October was a poor month for the UK stock market. It followed what had been a mild downtrend that had been in place since the summer. We were fully hedged in October and although our NAV was slightly down, we did largely avoid what was almost a five percent decline for the UK stock market.
Looking back at events that have taken place since all this started, it appears to us that despite the enormously large and numerous news events that have taken place, the overriding driver of market direction has been the progress of the Covid-19 virus itself. Despite all the central bank activity, the various government support programmes, the EU trade deal and of course the build up to the US election, the UK stock market has been following the trends in new virus cases. As the number of cases rose sharply in the spring the market fell, as soon as cases started to fall the market improved and then in the mid-summer the market stopped rising and went into a period of mild but steady decline. It was in the mid-summer that the decline in UK new cases stopped and then started to reverse.
It seems that falling or static new cases is required for the UK market to rise in a sustained way. If this correlation continues the next major buying opportunity for UK equity might come when the infection rates start to fall again. Following the progress and retreat in the virus appears to be a sensible roadmap for investors even if events such as the US election and the outcome of the EU/UK trade talks provide temporary distractions.
Regarding our own equity portfolio, we have continued to focus on quality names without being too far away from the UK market sector weightings. In the past this has been a strategy that has produced steady outperformance over time. Recently however our equity performance has been a little bumpy, but we believe that focussing on quality will be a sensible way to keep investing. For instance, we have avoided names like Rolls Royce which has been a heavily indebted company that has also been a regular loss maker. Rolls Royce has managed to get a large rights issue away, and it needed to do this if it was going to survive. Since the rights issue the Rolls Royce share price has bounced powerfully as the alternative to the rights issue was probable bankruptcy. However, the fact that Rolls Royce is now probably a survivor does not mean that it is cheap or especially well positioned for the future. Sometimes focussing on quality can have a short-term cost but in the longer term it is a sensible and more reliable approach.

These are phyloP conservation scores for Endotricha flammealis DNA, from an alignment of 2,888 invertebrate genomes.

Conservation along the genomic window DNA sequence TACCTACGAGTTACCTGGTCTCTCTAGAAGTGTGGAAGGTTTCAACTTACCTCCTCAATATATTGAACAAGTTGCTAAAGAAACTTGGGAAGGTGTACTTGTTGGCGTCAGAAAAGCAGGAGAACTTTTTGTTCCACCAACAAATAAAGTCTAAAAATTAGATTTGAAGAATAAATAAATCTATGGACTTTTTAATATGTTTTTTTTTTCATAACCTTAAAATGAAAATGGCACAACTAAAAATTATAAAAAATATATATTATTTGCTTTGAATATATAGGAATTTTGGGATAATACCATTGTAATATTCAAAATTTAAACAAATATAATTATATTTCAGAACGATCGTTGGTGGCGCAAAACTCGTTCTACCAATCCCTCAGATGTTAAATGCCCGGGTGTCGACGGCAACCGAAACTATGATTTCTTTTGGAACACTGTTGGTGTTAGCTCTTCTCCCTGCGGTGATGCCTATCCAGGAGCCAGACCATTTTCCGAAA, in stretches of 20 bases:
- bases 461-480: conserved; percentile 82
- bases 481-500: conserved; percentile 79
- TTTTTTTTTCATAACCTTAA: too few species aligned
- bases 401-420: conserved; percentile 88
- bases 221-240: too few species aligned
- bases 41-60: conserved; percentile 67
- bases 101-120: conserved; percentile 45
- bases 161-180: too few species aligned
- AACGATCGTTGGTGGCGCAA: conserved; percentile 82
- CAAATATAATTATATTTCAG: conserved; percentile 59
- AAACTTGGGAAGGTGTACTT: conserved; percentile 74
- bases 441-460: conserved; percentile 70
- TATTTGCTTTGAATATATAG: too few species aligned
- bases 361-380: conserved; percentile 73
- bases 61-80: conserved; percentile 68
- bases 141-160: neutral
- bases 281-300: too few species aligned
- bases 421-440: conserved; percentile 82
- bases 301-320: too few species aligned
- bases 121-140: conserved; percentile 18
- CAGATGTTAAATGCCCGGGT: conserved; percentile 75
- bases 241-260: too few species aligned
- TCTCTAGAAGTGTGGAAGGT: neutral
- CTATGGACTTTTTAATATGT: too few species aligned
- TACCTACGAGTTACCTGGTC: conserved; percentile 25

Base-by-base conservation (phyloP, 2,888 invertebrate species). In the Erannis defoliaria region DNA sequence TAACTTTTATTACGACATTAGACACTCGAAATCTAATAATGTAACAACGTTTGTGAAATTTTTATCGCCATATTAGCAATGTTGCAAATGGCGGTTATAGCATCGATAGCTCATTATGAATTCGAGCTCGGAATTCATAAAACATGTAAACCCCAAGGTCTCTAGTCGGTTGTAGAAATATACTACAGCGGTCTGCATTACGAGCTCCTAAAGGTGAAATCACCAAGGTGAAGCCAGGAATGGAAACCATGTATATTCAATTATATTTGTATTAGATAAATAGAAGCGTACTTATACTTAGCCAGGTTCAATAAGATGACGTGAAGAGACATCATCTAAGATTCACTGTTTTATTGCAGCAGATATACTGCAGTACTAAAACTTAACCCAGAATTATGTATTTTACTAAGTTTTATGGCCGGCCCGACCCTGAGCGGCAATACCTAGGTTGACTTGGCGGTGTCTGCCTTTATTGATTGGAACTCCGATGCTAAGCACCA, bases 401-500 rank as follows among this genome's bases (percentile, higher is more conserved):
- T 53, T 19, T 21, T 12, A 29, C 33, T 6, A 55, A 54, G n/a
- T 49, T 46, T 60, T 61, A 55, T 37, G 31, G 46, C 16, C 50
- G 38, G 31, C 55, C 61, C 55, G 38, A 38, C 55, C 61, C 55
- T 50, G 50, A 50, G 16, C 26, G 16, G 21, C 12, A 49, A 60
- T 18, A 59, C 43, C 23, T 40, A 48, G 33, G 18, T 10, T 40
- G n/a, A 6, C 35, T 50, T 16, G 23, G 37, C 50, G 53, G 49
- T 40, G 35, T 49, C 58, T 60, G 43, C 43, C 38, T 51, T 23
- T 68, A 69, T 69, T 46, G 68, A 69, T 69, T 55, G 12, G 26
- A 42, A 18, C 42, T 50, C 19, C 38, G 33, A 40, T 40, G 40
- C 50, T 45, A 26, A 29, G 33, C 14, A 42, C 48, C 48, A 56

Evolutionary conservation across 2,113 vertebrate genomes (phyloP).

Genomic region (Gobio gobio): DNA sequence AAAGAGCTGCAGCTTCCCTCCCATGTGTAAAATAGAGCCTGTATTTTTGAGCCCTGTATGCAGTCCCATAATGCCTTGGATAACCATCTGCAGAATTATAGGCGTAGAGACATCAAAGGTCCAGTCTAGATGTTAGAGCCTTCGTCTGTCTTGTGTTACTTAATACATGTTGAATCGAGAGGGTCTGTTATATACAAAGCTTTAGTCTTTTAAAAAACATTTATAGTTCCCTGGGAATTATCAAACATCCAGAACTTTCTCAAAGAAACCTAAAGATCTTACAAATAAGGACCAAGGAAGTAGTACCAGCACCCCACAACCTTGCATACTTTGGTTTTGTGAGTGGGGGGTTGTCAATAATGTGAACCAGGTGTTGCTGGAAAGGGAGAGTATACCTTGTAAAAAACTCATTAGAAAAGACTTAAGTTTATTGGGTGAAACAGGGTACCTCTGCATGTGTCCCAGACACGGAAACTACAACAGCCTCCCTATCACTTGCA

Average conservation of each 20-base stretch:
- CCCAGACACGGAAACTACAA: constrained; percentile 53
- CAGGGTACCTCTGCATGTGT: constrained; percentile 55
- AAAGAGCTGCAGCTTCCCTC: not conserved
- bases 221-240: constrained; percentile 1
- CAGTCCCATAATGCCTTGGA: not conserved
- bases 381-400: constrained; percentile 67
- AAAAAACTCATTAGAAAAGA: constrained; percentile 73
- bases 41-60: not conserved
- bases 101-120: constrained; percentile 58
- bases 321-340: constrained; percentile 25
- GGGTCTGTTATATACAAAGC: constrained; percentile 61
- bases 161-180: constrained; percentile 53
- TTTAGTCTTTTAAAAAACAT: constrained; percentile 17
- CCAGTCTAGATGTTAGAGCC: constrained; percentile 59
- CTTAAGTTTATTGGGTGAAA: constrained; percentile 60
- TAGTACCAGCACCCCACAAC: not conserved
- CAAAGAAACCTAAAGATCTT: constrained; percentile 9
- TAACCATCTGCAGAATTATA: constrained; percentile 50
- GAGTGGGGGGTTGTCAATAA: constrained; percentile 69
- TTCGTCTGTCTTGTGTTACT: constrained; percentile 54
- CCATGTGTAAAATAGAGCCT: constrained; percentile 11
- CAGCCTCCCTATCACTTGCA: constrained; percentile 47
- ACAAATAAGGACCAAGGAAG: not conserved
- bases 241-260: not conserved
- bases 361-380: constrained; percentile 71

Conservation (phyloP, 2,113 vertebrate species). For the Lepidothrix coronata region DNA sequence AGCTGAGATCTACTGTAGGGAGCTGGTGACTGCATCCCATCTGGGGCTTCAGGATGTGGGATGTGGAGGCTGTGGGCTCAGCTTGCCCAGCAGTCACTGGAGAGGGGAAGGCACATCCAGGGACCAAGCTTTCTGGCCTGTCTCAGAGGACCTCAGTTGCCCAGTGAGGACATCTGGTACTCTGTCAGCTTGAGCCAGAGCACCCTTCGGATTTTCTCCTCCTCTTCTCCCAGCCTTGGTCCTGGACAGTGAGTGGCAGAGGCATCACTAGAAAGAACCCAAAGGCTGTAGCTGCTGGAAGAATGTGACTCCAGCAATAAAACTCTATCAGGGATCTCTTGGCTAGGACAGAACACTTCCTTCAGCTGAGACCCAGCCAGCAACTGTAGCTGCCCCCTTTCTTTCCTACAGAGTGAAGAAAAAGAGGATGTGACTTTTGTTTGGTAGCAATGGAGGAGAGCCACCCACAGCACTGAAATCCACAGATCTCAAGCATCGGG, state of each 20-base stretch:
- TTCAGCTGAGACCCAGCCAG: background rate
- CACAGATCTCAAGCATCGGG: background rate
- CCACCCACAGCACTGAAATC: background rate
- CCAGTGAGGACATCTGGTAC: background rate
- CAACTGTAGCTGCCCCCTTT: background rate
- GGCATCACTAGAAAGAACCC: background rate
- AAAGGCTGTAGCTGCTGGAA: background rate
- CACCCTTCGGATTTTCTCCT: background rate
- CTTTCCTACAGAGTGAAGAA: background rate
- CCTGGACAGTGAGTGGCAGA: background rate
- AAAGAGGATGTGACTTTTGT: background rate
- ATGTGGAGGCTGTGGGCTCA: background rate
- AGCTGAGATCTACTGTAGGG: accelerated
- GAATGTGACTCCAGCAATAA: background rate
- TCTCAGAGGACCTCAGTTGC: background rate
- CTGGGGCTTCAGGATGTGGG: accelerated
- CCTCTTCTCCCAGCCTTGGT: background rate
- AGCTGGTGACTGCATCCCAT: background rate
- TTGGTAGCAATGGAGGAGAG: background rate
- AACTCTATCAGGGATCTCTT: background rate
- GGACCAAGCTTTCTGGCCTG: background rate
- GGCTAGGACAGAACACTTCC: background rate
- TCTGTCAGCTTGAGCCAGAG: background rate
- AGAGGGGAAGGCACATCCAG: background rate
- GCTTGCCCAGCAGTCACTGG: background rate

At the time that this newsletter was written we are just a few days ahead of the US election and following that there is likely to be some conclusion to the EU / UK trade talks. These events create a great deal of media and investor focus and could easily turn out to be especially important. However, it is hard to know what will happen or exactly what the financial market reaction will be to the outcomes. We will continue to watch these events closely and the progress or not of the virus. We will act cautiously and will be happier to get into the eventual rally a little late rather than get caught in a continuation of the slow decline that we have been in since the summer.
As always, we will do everything we can to try and navigate the changing world we find ourselves in and as always would like to thank everyone for their support.